While many fashion designers were in town for Art Basel Miami Beach to celebrate their brand’s collaboration with an artist, Thom Browne was both the designer and the artist. Browne made his fine art debut during the fair, exhibiting his first art sculpture, “Palm Tree I,” in the Moore Building Atrium in the Design District just around the corner from his boutique. The full-scale palm tree was tailored in preppy pastel fabrics, situated in a square plot of black sand underneath a black mirror within the otherwise industrial building. (Gagosian and Jeffrey Deitch’s group exhibition “The Extreme Present” was concurrently shown in an adjacent space.)
“I strongly feel like it does deserve to live in a world of its own, and in the art world,” said Browne of the sculpture. “That’s how I want people to see it, because I love what I do in fashion, I love the shows, I love that business. But I do things that I think can fit within the art world as well, so it’s nice to separate it and have the fashion take a back seat for once.”
In addition to his sculpture, Browne has been painting for many years, although he has never shown his work publicly. Here, the designer discusses his approach to fine art and how it relates to his fashion design practice.
WWD: How did you come to make “Palm Tree I”?
Thom Browne: It’s almost symbolic of the last 15 years, of how I actually have been doing installations and I’ve been painting in my office as well. I got to the point that it was important that I actually had these installations, that were in my specific fashion shows, and reinterpret them in a way that they could fit in the art world. And getting this opportunity to use this space here in Miami, I had the idea of this story of the American dream and being represented by the palm tree tailored in all of these American preppy fabrics.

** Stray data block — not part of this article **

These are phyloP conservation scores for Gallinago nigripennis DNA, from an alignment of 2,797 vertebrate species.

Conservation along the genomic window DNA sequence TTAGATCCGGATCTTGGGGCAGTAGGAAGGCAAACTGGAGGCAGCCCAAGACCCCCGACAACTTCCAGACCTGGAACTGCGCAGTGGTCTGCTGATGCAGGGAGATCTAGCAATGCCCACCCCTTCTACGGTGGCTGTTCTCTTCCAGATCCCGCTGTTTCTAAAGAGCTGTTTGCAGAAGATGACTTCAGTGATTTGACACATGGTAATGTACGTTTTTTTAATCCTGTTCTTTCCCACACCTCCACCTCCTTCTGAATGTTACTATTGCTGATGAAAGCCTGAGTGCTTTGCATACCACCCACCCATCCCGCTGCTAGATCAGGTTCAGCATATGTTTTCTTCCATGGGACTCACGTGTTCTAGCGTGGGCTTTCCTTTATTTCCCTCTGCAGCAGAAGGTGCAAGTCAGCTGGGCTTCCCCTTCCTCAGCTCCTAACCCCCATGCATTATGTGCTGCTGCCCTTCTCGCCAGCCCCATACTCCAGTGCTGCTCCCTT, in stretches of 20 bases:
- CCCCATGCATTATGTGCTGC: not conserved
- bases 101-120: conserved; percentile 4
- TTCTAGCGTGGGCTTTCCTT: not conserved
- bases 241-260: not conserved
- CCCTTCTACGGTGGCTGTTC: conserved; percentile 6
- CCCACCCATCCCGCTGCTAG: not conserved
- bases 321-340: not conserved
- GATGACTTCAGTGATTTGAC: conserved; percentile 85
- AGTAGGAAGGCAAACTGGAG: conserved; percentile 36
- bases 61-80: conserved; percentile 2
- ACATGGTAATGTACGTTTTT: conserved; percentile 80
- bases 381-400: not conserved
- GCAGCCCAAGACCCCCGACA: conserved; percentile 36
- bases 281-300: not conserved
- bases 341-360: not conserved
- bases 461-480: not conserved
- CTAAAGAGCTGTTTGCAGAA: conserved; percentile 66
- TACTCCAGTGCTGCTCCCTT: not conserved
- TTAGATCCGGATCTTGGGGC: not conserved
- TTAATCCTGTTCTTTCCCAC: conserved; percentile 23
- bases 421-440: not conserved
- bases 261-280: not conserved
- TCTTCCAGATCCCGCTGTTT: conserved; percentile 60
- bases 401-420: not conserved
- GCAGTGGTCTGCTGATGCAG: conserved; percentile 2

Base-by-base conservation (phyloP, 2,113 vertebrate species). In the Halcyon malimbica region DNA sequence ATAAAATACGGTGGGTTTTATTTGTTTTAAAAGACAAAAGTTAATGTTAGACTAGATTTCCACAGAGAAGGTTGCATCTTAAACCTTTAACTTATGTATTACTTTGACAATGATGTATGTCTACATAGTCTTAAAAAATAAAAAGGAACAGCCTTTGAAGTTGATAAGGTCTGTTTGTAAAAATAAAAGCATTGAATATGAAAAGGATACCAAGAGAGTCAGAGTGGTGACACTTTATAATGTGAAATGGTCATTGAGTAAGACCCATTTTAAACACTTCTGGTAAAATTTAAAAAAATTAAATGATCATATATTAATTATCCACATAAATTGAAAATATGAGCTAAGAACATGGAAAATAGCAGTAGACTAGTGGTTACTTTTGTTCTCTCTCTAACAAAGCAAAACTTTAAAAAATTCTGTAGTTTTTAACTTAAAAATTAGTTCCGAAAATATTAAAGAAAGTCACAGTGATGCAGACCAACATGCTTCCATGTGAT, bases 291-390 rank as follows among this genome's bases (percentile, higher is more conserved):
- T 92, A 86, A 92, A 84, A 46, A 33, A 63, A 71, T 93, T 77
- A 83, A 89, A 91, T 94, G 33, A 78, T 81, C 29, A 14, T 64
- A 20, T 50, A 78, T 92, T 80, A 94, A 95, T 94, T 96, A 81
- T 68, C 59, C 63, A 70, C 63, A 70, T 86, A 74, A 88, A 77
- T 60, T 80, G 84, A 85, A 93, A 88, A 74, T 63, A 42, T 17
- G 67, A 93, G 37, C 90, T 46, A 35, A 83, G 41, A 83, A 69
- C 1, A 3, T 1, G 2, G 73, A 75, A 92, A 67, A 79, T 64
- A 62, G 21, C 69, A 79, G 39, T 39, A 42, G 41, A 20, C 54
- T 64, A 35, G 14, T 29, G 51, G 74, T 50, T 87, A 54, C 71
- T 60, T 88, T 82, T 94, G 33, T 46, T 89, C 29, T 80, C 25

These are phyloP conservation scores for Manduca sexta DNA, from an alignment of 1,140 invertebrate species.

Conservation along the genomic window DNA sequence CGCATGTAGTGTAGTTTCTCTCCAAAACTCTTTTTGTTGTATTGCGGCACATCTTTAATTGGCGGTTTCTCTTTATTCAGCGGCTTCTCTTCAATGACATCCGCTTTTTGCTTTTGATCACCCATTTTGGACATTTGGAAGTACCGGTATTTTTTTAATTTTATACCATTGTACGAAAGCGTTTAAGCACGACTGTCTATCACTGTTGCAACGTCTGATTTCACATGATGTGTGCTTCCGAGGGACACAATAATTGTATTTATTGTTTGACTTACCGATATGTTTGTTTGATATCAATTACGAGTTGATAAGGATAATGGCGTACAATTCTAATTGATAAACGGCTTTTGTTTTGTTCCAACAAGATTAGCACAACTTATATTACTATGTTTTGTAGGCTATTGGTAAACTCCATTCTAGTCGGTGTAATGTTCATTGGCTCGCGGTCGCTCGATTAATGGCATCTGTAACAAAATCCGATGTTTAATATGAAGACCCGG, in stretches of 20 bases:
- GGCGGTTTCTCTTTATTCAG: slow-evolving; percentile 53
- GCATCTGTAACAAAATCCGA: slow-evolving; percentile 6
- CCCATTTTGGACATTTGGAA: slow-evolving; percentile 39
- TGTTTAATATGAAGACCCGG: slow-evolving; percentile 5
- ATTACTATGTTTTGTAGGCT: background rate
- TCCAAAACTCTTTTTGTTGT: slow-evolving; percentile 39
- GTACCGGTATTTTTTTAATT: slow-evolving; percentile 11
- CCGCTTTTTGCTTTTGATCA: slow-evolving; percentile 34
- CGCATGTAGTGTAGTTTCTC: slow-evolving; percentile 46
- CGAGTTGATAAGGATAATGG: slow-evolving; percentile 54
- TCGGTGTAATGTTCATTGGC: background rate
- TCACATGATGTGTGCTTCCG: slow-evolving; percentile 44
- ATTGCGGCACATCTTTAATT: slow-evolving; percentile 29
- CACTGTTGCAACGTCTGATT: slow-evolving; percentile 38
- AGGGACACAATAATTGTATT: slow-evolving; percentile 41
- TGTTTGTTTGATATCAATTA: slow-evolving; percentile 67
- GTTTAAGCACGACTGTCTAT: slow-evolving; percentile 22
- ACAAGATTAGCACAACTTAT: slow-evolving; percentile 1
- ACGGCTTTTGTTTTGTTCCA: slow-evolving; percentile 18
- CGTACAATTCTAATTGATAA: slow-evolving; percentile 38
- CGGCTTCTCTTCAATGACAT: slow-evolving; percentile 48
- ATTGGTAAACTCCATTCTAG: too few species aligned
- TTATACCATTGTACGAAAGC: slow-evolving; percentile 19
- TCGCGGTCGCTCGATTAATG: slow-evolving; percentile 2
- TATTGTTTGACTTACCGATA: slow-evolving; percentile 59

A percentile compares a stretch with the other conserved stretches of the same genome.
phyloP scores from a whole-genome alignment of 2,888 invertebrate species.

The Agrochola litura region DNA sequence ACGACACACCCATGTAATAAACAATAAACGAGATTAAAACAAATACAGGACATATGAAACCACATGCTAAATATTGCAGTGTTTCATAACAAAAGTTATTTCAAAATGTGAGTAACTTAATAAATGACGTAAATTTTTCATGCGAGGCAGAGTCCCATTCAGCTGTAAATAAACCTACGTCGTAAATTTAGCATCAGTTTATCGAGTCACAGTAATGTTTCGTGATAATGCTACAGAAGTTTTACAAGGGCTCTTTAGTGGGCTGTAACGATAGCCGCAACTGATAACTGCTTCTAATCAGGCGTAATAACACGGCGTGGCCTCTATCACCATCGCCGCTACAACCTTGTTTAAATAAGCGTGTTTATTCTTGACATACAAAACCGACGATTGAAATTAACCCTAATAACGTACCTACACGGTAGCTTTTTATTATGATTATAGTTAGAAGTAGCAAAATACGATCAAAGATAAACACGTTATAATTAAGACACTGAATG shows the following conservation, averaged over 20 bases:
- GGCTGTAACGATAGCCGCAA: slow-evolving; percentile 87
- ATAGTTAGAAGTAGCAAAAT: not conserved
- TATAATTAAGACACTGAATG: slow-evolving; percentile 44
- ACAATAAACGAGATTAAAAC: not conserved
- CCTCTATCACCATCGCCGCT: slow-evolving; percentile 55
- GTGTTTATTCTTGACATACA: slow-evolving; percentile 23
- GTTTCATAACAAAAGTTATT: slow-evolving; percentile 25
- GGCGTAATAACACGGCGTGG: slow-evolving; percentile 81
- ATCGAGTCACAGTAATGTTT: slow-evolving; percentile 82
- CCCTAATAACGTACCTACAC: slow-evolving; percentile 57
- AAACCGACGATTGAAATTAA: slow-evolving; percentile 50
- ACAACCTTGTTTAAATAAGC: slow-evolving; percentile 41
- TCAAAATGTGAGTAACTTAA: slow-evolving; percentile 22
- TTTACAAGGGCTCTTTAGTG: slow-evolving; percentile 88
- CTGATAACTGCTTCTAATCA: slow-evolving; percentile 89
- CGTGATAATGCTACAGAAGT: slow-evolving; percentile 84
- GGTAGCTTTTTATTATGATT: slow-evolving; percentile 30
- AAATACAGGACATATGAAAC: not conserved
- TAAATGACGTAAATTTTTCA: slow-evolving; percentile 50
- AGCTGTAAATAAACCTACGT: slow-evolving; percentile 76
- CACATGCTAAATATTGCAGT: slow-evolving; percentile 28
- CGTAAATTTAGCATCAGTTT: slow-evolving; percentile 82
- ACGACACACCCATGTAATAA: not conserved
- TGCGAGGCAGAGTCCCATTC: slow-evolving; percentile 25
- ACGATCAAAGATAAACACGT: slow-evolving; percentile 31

WWD: Did you connect with Craig Robbins to bring [“Palm Tree I”] here?
T.B.: I’ve known Craig just because of the store, and he offered us the space [in the Moore Building]. I was familiar with [the group exhibition] space, because I’ve been to the group shows before. But I’d never seen this space, and it just screams for something really tall. I have had this idea of the tree, but you need the space in order to be able to show it. But I did know that I wanted to contain it in a way that made people actually want to look up into the mirror, because I think there’s something really nice about that.
WWD: Are you exploring different ideas through sculpture and painting than you are through fashion?
T.B.: I think they relate really closely, because I’ve been painting in my sketches for my collections for the last 10 years, and I approach them purely as from a painting point of view. It’s not like I’m thinking about how it will relate to fashion, but they indirectly relate very strongly.
WWD: In terms of your painting practice, what’s your process like? How often are you painting?